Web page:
Do I Need a Lawyer to Get a Divorce?
Can My Spouse Prevent Me From Getting a Divorce?
3 Divorce Options
How Long Does Divorce Take?
Can One Lawyer Represent Both Me And My Spouse In A Divorce?
Difference Between A Divorce And An Annulment
What Is The Difference Between A Divorce And A Legal Separation?
What Is Involved In A Stepparent Adoption?
Can Single People Adopt A Child?
What Is A Premarital Agreement?
Who Needs A Prenuptial Agreement?
If My Spouse And I Divorce, How Will The Custody Of Our Children Be Determined?
What is a Parenting Plan?
How do I start the process of a divorce?
You should start the process when you are ready. Only you can determine when you are ready. We offer thirty minute consultations for a low cost to give you an overview of your rights and the initial information you need to determine if you are ready to move forward.
If we have an agreement, do we still need to have an attorney for each spouse?
No, but should your spouse need legal advice he or she will need to contact an attorney. An attorney can only ethically represent one side because there is a potential that a conflict in interest may occur. It is advisable that both parties obtain an attorney, however, sometimes only one spouse has an attorney.
How much does it cost?
It depends. The more complex the divorce issues the more expensive the legal action can be. We provide a detailed payment agreement that explains your costs. Our firm offer various payment options to help you through this difficult time.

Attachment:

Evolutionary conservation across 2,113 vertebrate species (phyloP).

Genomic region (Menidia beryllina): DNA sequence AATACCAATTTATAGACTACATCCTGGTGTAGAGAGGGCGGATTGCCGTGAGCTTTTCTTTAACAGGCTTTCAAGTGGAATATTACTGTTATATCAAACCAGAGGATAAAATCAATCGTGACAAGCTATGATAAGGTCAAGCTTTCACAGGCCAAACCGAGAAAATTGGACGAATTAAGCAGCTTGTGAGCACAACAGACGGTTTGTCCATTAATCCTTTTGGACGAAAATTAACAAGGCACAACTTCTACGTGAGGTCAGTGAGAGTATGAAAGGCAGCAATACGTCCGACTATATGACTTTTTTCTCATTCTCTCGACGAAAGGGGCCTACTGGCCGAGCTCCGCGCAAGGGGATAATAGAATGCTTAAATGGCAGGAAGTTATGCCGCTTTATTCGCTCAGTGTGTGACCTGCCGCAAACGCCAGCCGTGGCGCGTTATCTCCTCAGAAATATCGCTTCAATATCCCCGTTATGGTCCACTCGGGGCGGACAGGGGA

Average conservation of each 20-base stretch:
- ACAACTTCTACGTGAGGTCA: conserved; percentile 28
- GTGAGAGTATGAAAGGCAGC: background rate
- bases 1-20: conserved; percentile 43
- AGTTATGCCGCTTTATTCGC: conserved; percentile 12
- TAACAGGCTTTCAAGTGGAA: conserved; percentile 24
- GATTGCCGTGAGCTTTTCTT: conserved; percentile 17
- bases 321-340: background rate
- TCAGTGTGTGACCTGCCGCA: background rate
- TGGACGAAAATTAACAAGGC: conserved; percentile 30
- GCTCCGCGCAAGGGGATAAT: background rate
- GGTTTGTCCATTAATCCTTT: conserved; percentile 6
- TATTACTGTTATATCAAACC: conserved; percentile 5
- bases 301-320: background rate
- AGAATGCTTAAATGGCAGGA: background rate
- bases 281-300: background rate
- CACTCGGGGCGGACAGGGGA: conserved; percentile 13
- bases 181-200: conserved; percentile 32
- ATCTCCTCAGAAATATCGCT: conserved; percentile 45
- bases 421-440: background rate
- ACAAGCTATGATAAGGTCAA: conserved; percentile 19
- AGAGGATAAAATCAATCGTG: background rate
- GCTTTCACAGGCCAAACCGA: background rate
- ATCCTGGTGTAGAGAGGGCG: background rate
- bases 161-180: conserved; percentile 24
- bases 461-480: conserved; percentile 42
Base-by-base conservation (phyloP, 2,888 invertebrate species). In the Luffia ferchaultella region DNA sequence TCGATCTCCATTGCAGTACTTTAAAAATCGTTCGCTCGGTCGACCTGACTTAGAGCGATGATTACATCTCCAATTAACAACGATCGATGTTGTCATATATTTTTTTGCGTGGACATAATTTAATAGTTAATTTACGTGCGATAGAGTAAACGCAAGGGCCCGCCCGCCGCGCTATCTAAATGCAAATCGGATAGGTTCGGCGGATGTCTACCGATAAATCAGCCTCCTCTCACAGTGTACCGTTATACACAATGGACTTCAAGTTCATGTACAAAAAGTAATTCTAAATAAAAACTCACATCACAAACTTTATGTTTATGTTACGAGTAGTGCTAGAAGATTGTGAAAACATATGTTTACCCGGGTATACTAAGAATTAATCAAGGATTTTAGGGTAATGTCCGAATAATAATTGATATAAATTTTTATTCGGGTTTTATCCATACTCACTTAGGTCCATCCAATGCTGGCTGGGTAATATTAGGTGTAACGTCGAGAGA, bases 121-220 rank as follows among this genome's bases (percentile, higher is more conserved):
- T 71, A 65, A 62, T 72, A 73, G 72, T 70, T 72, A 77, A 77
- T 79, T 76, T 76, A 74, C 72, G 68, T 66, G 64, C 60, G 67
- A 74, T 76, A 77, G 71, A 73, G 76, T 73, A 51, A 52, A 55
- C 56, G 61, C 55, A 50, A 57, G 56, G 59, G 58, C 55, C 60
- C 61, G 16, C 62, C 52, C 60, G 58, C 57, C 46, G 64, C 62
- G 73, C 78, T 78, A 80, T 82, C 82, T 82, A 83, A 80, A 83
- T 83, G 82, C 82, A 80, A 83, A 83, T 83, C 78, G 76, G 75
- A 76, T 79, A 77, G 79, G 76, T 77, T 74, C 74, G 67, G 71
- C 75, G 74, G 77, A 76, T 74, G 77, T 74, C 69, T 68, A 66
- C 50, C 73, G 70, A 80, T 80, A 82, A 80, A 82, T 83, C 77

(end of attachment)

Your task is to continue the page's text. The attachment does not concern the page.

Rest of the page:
How long does a divorce take?
A no fault divorce in S.C. requires that the parties have lived separately for at least one year before filing for a divorce. A fault based divorce can be heard in as little as 90 days but it will depend on other issues that need to be resolved such as custody and property. Additionally, it depends on the court’s available court time.
Do you handle other types of family law cases?
Yes. We handle custody, visitation, step parent adoption, custody modification, separations, prenuptial agreements, amending birth certificates, and name changes.
What is a guardian ad litem?
A Guardian ad Litem is appointed by the court with representing a child’s best interests in cases involving contested custody, visitation, adoption, name changes, and termination of parental rights actions. The GAL role is to represent the best interest of the child and report that information to the court.